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How to drink at six breweries in four days 

You can do it, but I'm not quite sure that you should

Think about beer. Go ahead, just think about it. Think about your favorite beer being poured into a glass vessel at the right, chilly temperature. You may notice the aroma first or, perhaps, the way sunlight reflects through the liquid's golden color. Think about the first sip, the touch of frothy head and rush of effervescence, the flavor balanced between sweet and bitter notes. Now, look up. You're in the brewery where this beer was brewed. Bags of grain are piled in the corner and bottles are stacked in another. In front of you, a stainless steel tank holds thousands of gallons of this precious liquid. You can hear the light gurgle of liquid fermentation. This is a transcendent experience, one that you will measure all other experiences of drinking beer against. You have tasted the fruit off the vine.

That's the fantasy I had about visiting a brewery. Until recently, I had never visited one, which should be an embarrassing thing for any Atlantan to admit. To say that you live in Atlanta and have not visited one of the many fine establishments brewing beer in Atlanta is like saying you haven't been to a game at Turner Field. It is fun and cheap and simply something that you, as a local drinking citizen, should do and have done. (Sober people, consider yourselves exempt from my judgment.) The number of breweries in the metro area keeps rising, too. By the end of the year, you won't be able to throw a rock at a warehouse in Metro Atlanta without hitting a bottle of Belgian-style doppelbock. In an effort to correct my embarrassing lapse in experience, I suggested to my editor that I research a survey of local brewery tours over the course of a long weekend. That's a nice way of saying I convinced my employer to pay for me to get shit-housed four days in a row. If you have a similarly generous employer, I suggest you do the same this summer.

You must know that you can't just walk into a brewery in Georgia at any given time and pay for your pint like any old pub. Owing to a bizarrely specific set of regulations set by the Georgia Department of Revenue, attending a brewery tour in Georgia is like performing a complicated mating ritual specific only to the indigenous beer drinkers and brewers of our region. Most importantly, the brewery is not actually allowed to sell beer. It can (and does) sell soap made from beer, dog treats made from beer, beer branded cozies, specially shaped bottle openers, T-shirts with Grateful Dead references, Frisbees with foil-stamped beer logos, and commemorative pint glasses into which a brewer may pour many free samples of beer. Remember, the beer is the part they're not allowed to sell, so you can ask for a free plastic cup into which your free sample of beer will be poured. You may bear in mind that the regulations do not prevent anyone from being called an asshole.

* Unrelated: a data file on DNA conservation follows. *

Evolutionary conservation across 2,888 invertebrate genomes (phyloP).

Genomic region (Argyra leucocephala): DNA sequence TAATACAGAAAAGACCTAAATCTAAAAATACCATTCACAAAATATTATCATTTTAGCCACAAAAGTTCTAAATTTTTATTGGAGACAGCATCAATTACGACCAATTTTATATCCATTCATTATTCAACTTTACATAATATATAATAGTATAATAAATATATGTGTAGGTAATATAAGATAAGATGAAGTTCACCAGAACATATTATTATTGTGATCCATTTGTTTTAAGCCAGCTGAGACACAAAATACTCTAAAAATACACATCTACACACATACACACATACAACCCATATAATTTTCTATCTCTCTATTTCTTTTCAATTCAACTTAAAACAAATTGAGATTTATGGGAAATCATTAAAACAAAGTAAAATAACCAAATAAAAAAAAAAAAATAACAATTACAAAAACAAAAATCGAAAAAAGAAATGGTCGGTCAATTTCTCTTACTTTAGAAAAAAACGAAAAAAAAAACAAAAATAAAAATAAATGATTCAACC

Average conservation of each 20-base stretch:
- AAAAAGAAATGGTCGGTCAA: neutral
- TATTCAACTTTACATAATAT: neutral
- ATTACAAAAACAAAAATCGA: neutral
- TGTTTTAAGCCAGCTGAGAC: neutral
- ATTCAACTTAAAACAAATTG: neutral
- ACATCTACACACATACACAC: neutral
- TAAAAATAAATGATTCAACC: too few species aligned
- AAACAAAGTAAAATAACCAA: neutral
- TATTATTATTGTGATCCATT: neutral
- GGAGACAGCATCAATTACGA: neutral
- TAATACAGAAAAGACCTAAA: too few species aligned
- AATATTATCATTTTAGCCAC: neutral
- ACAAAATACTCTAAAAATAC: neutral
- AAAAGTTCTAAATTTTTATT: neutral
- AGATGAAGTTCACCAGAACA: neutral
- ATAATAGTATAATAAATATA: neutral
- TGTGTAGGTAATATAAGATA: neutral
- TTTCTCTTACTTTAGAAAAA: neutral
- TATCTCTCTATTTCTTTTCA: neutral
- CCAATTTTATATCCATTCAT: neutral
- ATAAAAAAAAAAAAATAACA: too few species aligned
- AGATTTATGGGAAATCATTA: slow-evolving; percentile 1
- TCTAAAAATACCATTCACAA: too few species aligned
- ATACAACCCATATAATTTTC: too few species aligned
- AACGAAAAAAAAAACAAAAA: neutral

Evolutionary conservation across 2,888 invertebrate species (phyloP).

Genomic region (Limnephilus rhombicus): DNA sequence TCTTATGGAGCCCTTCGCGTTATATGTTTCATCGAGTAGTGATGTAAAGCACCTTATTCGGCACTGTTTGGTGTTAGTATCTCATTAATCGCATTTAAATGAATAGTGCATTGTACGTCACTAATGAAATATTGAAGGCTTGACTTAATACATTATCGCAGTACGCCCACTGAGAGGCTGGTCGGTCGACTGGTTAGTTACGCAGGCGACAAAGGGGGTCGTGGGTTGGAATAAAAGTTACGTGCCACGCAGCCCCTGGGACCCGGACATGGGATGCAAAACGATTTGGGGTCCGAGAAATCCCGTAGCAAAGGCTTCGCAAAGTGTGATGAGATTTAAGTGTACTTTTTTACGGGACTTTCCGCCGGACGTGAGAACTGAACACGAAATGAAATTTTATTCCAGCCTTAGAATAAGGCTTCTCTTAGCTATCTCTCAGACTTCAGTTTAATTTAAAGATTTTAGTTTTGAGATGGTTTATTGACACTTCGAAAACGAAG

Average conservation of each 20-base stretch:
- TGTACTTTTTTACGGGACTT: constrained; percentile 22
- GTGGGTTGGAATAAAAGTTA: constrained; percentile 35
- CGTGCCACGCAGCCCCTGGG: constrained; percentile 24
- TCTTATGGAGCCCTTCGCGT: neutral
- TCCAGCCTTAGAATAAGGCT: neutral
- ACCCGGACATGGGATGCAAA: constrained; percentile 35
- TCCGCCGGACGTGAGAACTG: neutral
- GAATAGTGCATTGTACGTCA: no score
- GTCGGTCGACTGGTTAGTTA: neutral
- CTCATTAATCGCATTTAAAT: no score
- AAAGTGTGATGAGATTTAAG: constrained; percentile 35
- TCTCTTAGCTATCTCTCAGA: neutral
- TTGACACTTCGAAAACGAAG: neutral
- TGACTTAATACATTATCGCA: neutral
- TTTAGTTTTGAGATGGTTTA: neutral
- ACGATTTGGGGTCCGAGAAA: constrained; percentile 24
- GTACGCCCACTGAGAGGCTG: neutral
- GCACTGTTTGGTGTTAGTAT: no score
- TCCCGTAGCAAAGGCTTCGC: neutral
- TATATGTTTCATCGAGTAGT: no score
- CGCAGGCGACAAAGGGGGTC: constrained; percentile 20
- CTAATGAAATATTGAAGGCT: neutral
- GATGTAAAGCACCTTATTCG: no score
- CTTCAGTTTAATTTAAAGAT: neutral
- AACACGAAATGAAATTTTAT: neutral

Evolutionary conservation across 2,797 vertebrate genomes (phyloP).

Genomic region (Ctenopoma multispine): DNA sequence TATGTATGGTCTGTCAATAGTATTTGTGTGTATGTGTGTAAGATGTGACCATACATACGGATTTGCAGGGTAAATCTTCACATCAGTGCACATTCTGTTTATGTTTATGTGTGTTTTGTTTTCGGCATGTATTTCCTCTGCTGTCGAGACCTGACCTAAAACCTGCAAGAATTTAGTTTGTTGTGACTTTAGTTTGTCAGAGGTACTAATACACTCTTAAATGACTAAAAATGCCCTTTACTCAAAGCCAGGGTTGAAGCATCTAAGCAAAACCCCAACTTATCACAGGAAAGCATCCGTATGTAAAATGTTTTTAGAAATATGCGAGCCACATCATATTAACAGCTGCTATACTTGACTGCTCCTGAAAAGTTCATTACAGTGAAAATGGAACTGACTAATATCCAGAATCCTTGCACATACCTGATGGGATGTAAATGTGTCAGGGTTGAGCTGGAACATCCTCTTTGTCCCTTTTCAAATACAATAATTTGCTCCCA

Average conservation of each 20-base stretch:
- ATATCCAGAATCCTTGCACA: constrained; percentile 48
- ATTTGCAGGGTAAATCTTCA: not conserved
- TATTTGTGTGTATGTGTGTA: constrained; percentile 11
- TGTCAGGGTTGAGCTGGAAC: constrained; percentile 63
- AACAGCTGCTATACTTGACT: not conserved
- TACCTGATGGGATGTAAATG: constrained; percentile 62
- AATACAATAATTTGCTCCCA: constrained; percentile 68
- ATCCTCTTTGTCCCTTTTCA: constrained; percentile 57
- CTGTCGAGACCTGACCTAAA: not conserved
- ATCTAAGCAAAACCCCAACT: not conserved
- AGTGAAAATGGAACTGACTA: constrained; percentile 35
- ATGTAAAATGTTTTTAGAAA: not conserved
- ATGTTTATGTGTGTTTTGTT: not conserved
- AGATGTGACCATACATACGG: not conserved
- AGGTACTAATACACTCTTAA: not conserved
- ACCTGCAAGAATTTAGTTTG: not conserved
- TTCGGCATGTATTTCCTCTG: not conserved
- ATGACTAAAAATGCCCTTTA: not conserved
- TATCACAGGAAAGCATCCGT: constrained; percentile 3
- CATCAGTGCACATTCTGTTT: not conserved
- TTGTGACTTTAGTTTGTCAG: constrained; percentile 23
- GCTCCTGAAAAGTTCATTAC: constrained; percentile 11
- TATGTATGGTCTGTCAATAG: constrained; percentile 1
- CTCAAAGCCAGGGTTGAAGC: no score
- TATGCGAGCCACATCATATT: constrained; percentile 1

The rules don't end there. The brewery may not give away free beer for a period of longer than two hours in a single day. During those two hours, the total amount of free beer poured into a commemorative pint glass may not exceed 32 ounces, though the brewery may subdivide that total into however many samples they like. All of this must happen under the contrived pretext of a free brewery tour, despite the fact that the people attending don't seem to really do much actual touring of the brewery. It is simply the rule: no free tour, no free beer. Look up Chapter 560-2-7-.01 if you want the full accounting.

In practice, this whole experience doesn't much resemble that fantasy of a carefully considered sip of beer as much as happy hour in an industrial warehouse with a hundred of your thirstiest friends. I took notes on my journey.

6 p.m. Thurs., April 24

I arrived a half-hour late at Monday Night Brewing, mostly due to getting stuck in traffic after work. Judging by the well-dressed crowd already sipping beers on the back patio of the brewery, most of them came straight from the office, too. The brewery is at the dead end of an industrial road that backs up to a lush green patch of the Atlanta Waterworks reservoir. Inside, they've done a fine job of decorating, including a wall of ties that has been captioned via a neon sign with the punny slogan, "TIE ONE ON," but everyone wanted to be outside in the sunny greenspace of the back patio. It didn't hurt that the Good Food Truck was outside, too, serving hot dogs in French toast buns, a specialty it calls the "Poodle."

The assembled crowd impressed me in part because Monday Night Brewing may have the most socially confusing name in beer right now. Just imagine what it is like for people to call their friends and invite them to the brewery:

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